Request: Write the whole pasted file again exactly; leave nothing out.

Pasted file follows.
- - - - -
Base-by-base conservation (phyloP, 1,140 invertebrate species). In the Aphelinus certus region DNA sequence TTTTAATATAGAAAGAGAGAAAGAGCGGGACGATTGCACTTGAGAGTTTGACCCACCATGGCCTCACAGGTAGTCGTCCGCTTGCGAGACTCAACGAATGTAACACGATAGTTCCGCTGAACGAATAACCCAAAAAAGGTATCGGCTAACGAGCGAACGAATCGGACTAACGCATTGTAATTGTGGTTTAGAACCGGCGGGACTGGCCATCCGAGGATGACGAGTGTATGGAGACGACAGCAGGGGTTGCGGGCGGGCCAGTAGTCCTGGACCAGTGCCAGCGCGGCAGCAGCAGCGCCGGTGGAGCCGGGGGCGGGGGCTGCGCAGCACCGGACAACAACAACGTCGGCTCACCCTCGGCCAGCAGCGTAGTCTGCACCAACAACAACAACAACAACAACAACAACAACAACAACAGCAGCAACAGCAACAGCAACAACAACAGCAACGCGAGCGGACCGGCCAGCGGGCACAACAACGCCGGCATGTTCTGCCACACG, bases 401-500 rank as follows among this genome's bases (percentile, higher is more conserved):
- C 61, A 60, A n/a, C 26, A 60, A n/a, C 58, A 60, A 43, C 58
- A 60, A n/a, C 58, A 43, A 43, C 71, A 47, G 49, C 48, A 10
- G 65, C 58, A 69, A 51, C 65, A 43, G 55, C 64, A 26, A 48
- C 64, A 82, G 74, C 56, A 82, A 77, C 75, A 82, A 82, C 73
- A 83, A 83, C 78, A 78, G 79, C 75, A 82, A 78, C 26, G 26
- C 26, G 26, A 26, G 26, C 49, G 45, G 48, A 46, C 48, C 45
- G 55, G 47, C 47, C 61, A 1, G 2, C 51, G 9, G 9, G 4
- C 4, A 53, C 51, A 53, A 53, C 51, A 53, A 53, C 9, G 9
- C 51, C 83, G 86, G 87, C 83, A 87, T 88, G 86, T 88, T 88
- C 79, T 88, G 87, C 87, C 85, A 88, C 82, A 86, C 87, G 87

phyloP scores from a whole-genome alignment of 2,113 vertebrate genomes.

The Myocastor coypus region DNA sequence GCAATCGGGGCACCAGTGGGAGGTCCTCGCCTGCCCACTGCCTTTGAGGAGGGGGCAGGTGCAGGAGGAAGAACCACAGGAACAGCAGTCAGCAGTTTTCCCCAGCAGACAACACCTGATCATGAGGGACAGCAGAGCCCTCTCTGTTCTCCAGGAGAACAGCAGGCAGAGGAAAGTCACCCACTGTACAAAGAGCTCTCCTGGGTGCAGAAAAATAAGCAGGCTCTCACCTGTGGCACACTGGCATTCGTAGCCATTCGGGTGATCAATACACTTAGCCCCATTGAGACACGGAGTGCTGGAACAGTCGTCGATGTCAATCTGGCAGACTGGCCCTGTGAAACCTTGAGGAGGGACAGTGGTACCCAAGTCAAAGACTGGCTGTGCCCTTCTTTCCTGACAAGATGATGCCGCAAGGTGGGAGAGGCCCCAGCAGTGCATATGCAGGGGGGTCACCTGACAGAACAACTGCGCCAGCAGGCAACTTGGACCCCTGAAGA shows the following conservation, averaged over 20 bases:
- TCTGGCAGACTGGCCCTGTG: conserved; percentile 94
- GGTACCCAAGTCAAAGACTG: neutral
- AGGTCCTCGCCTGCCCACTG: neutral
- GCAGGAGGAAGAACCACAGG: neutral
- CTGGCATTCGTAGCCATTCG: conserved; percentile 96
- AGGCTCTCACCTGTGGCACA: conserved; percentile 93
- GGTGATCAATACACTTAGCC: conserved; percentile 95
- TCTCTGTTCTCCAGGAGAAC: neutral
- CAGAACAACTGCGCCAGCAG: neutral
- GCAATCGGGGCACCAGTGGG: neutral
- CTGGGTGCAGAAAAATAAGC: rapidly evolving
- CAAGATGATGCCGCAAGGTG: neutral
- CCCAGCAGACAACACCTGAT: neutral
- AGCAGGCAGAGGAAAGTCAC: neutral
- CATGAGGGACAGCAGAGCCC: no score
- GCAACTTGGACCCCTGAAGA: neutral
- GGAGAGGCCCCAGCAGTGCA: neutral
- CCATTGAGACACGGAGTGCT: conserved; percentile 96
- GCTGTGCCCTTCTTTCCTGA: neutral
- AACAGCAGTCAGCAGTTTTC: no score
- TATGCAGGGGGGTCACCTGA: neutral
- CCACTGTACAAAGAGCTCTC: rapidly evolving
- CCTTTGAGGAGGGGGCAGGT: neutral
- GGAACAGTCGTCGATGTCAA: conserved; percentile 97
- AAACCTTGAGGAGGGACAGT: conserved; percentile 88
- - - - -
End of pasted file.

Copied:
Base-by-base conservation (phyloP, 1,140 invertebrate species). In the Aphelinus certus region DNA sequence TTTTAATATAGAAAGAGAGAAAGAGCGGGACGATTGCACTTGAGAGTTTGACCCACCATGGCCTCACAGGTAGTCGTCCGCTTGCGAGACTCAACGAATGTAACACGATAGTTCCGCTGAACGAATAACCCAAAAAAGGTATCGGCTAACGAGCGAACGAATCGGACTAACGCATTGTAATTGTGGTTTAGAACCGGCGGGACTGGCCATCCGAGGATGACGAGTGTATGGAGACGACAGCAGGGGTTGCGGGCGGGCCAGTAGTCCTGGACCAGTGCCAGCGCGGCAGCAGCAGCGCCGGTGGAGCCGGGGGCGGGGGCTGCGCAGCACCGGACAACAACAACGTCGGCTCACCCTCGGCCAGCAGCGTAGTCTGCACCAACAACAACAACAACAACAACAACAACAACAACAACAGCAGCAACAGCAACAGCAACAACAACAGCAACGCGAGCGGACCGGCCAGCGGGCACAACAACGCCGGCATGTTCTGCCACACG, bases 401-500 rank as follows among this genome's bases (percentile, higher is more conserved):
- C 61, A 60, A n/a, C 26, A 60, A n/a, C 58, A 60, A 43, C 58
- A 60, A n/a, C 58, A 43, A 43, C 71, A 47, G 49, C 48, A 10
- G 65, C 58, A 69, A 51, C 65, A 43, G 55, C 64, A 26, A 48
- C 64, A 82, G 74, C 56, A 82, A 77, C 75, A 82, A 82, C 73
- A 83, A 83, C 78, A 78, G 79, C 75, A 82, A 78, C 26, G 26
- C 26, G 26, A 26, G 26, C 49, G 45, G 48, A 46, C 48, C 45
- G 55, G 47, C 47, C 61, A 1, G 2, C 51, G 9, G 9, G 4
- C 4, A 53, C 51, A 53, A 53, C 51, A 53, A 53, C 9, G 9
- C 51, C 83, G 86, G 87, C 83, A 87, T 88, G 86, T 88, T 88
- C 79, T 88, G 87, C 87, C 85, A 88, C 82, A 86, C 87, G 87

phyloP scores from a whole-genome alignment of 2,113 vertebrate genomes.

The Myocastor coypus region DNA sequence GCAATCGGGGCACCAGTGGGAGGTCCTCGCCTGCCCACTGCCTTTGAGGAGGGGGCAGGTGCAGGAGGAAGAACCACAGGAACAGCAGTCAGCAGTTTTCCCCAGCAGACAACACCTGATCATGAGGGACAGCAGAGCCCTCTCTGTTCTCCAGGAGAACAGCAGGCAGAGGAAAGTCACCCACTGTACAAAGAGCTCTCCTGGGTGCAGAAAAATAAGCAGGCTCTCACCTGTGGCACACTGGCATTCGTAGCCATTCGGGTGATCAATACACTTAGCCCCATTGAGACACGGAGTGCTGGAACAGTCGTCGATGTCAATCTGGCAGACTGGCCCTGTGAAACCTTGAGGAGGGACAGTGGTACCCAAGTCAAAGACTGGCTGTGCCCTTCTTTCCTGACAAGATGATGCCGCAAGGTGGGAGAGGCCCCAGCAGTGCATATGCAGGGGGGTCACCTGACAGAACAACTGCGCCAGCAGGCAACTTGGACCCCTGAAGA shows the following conservation, averaged over 20 bases:
- TCTGGCAGACTGGCCCTGTG: conserved; percentile 94
- GGTACCCAAGTCAAAGACTG: neutral
- AGGTCCTCGCCTGCCCACTG: neutral
- GCAGGAGGAAGAACCACAGG: neutral
- CTGGCATTCGTAGCCATTCG: conserved; percentile 96
- AGGCTCTCACCTGTGGCACA: conserved; percentile 93
- GGTGATCAATACACTTAGCC: conserved; percentile 95
- TCTCTGTTCTCCAGGAGAAC: neutral
- CAGAACAACTGCGCCAGCAG: neutral
- GCAATCGGGGCACCAGTGGG: neutral
- CTGGGTGCAGAAAAATAAGC: rapidly evolving
- CAAGATGATGCCGCAAGGTG: neutral
- CCCAGCAGACAACACCTGAT: neutral
- AGCAGGCAGAGGAAAGTCAC: neutral
- CATGAGGGACAGCAGAGCCC: no score
- GCAACTTGGACCCCTGAAGA: neutral
- GGAGAGGCCCCAGCAGTGCA: neutral
- CCATTGAGACACGGAGTGCT: conserved; percentile 96
- GCTGTGCCCTTCTTTCCTGA: neutral
- AACAGCAGTCAGCAGTTTTC: no score
- TATGCAGGGGGGTCACCTGA: neutral
- CCACTGTACAAAGAGCTCTC: rapidly evolving
- CCTTTGAGGAGGGGGCAGGT: neutral
- GGAACAGTCGTCGATGTCAA: conserved; percentile 97
- AAACCTTGAGGAGGGACAGT: conserved; percentile 88